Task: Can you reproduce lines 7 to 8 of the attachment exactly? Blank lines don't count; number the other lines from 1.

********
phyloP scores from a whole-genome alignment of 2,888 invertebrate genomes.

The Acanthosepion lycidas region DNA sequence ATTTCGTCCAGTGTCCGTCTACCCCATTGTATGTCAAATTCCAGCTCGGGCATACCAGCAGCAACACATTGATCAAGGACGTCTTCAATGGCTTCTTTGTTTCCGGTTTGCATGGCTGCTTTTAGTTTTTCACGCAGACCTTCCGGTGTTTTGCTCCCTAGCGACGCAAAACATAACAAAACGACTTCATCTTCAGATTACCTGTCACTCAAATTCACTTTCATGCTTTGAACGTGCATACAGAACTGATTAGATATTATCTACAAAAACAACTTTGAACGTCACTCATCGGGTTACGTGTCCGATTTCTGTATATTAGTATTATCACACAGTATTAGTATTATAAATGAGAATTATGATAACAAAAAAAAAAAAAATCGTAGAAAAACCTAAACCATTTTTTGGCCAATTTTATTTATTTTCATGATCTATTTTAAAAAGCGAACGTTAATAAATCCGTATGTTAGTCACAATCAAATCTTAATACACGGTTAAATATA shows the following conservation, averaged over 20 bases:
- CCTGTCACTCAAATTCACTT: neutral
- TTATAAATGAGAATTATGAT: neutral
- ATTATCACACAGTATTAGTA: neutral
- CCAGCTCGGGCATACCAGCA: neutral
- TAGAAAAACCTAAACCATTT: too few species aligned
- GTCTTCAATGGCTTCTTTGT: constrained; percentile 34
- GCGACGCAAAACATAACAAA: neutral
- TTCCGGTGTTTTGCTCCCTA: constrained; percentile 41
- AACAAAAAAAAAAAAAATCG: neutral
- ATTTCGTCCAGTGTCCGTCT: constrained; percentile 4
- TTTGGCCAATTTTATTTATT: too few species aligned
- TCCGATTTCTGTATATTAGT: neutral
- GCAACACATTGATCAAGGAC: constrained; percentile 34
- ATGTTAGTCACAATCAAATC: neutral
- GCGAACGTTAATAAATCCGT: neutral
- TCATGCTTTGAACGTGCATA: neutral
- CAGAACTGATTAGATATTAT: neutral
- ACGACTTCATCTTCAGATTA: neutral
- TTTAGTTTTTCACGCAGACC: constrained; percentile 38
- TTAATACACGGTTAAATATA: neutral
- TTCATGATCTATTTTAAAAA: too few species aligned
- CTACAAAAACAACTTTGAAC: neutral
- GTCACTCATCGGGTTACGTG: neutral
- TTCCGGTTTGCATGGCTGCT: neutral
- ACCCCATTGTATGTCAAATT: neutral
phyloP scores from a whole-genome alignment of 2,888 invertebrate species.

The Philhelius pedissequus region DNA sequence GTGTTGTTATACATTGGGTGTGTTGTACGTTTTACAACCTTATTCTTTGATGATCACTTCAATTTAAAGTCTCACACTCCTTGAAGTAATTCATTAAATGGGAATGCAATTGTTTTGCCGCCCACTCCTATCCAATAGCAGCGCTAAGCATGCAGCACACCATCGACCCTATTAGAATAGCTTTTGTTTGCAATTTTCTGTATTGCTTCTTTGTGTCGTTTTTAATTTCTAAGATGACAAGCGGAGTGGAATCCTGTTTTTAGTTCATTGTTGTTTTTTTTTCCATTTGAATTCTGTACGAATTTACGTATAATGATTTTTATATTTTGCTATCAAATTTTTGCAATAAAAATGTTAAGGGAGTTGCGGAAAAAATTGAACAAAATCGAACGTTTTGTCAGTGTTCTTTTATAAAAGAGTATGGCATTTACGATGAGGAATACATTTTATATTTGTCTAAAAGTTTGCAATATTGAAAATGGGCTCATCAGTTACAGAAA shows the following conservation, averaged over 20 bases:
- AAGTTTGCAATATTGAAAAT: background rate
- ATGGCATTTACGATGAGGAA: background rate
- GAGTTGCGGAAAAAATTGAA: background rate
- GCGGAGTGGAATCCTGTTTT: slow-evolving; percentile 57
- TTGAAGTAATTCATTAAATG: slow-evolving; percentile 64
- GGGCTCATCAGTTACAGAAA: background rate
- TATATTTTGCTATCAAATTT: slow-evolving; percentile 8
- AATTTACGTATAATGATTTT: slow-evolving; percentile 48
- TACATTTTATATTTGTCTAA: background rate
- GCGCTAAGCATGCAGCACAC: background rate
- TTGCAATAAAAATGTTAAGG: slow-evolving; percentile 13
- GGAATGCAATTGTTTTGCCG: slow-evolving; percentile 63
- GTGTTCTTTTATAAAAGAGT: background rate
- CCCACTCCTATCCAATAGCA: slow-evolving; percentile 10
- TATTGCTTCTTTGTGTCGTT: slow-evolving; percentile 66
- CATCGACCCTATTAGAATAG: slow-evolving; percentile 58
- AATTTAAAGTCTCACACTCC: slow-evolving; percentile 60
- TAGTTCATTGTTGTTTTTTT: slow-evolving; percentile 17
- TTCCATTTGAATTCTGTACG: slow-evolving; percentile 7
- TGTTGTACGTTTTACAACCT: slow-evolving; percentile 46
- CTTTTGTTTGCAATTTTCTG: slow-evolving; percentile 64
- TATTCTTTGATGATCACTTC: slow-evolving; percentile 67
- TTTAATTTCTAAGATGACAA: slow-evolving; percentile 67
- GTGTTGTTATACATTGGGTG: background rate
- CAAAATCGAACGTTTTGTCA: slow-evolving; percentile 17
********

- TAGAAAAACCTAAACCATTT: too few species aligned
- GTCTTCAATGGCTTCTTTGT: constrained; percentile 34